4.1.5 Crystalluric ATN

Definition: Deposition of organic or anorganic crystals in any compartment of the kidney.

Crystal or amorphous salt deposits in the kidney are common. Severe forms, may cause acute renal failure, less severe forms chronic renal failure or may have no effect.

Crystals and amorphous salt deposits may be found inside cells and /or in any compartment of the kidney.

Classification of crystal deposits

  • Oxalate (Calciumoxalate)
  • Calciumapatite or Calciumcarbonate
  • Urate (Sodium –or ammonium urate)
  • Hydroxyadenine
  • Cystine
  • Cholesterol
  • Light chain crystals
  • Drugs

Calciumoxalate deposits (Oxalosis), calcium apatite or calcium carbonate deposits Nephrocalcinosis) and urate deposits (acute or chronic uric acid /urate nephropathy) will be discussed in separate chapters.

Hydroxyadenine or cystine crystals are found in variable amounts in inherited diseases:cystinosis or hydroxyadenine-nephrolithiasis. These diseases are not of interest in this context. It is only important to recognise the shape of the crystals and their staining properties to differentiate this type of crystal from others.

Hydroxyadenine crystals are insoluble in aqueous fixatives. They are birefringent and can on the first glance easily be misinterpreted as oxalate crystals. In HE stain they are brownish. Crystals are found mainly in the tubular epithelium, in the tubular lumens and interstitial macrophages. In advanced cases interstitial fibrosis, tubular atrophy and limited inflammation are present.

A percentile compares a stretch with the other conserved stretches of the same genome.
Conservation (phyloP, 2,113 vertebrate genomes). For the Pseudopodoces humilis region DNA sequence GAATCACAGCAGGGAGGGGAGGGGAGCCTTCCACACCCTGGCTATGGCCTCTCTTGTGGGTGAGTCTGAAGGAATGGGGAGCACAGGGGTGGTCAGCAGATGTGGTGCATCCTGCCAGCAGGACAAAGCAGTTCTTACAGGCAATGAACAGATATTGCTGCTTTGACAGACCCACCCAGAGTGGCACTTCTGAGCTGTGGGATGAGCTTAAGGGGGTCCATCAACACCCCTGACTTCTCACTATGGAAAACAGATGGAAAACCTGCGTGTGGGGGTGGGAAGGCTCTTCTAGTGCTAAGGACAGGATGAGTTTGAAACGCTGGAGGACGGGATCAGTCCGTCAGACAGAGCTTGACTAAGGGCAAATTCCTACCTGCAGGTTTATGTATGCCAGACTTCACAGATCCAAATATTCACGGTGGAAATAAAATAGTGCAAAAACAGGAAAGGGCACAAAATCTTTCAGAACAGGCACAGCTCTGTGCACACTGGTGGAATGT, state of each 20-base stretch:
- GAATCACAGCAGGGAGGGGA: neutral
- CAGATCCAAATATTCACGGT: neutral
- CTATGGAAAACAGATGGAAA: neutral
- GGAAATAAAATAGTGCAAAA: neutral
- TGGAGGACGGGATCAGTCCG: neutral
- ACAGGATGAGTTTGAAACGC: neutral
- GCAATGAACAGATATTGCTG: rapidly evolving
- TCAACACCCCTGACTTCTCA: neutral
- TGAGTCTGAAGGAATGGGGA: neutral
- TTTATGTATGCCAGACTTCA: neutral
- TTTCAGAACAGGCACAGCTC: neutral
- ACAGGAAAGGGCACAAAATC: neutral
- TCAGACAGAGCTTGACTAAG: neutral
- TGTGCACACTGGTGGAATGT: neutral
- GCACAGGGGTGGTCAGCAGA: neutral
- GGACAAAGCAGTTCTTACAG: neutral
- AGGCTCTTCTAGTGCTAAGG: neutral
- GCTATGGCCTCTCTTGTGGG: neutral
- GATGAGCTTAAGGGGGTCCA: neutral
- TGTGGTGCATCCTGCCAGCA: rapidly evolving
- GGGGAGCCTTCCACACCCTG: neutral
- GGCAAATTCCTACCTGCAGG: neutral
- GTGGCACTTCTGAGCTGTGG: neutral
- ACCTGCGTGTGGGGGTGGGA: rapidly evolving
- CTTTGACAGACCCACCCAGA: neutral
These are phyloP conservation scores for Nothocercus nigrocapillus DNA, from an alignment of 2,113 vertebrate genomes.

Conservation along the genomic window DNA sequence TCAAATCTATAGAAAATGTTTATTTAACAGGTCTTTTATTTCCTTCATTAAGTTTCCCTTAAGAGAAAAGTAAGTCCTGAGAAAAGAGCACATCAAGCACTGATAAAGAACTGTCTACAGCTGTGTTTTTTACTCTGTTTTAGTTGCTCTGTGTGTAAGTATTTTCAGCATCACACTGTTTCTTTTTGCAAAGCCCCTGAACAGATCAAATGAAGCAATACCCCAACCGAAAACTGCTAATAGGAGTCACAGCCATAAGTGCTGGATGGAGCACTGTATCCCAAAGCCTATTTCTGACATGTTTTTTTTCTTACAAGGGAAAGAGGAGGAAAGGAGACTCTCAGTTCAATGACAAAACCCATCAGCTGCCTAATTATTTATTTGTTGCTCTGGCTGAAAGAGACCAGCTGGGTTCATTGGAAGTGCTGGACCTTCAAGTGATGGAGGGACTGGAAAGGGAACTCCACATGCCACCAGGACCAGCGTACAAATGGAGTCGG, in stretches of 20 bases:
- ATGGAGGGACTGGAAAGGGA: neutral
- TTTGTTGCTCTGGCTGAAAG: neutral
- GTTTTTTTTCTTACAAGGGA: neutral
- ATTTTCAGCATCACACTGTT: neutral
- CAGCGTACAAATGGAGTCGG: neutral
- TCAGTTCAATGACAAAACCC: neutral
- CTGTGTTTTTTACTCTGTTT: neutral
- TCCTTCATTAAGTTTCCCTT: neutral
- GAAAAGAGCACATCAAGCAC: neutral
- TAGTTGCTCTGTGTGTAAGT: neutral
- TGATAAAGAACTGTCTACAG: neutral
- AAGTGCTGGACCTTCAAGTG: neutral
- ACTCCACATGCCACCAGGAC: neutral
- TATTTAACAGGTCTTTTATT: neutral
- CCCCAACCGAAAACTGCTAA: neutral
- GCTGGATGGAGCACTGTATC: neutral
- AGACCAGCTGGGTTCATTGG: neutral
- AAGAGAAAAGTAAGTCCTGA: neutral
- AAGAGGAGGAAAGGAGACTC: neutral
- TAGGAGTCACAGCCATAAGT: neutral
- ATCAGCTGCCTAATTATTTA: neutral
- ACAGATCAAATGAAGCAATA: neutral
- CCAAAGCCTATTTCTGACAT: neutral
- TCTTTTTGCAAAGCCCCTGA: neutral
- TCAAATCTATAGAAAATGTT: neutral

Cystine crystals are water soluble. In case of suspicion the tissue should be fixed in absolute alcohol. The crystals are birefringent after alcohol fixation. They are rectangular or rhomboid shaped needles . The crystals may be found in tubular cells, interstitial macrophages, podocytes and more rarely in mesangial cells and the tubular lumens.

Cholesterol crystals are quite common. They dissolve during tissue preparation, have a characteristic wedge shaped appearance and are found in case of lipid storage in the renal cells e.g. endothelium, podocytes, meangial cells, tubular epithelium, interstitial foam cells. Exceptionally, cholesterol granulomas may be present in the interstitial space.

Light chain crystals and other protein crystals are mainly found in patients with plasma cell dyscrasia. Large light chain protein crystals (round, needle shaped or rhomboid) may be present in the tubular lumens (rarely in the interstitial space) in case of cast nephropathy.

In very rare cases diffuse tubular vacuolization is present, often indistinguishable by light microscopy from hydropic tubular change (“osmotic nephrosis”). The tubular cells contain rhomboid crystals consisting  mostly of kappa light chains. More rarely the podocytes are also affected. 

Drug crystals from the late 1940`s and early 1950 onwards many drugs have beeen described which may precipitate in the kidney and cause variable lesions.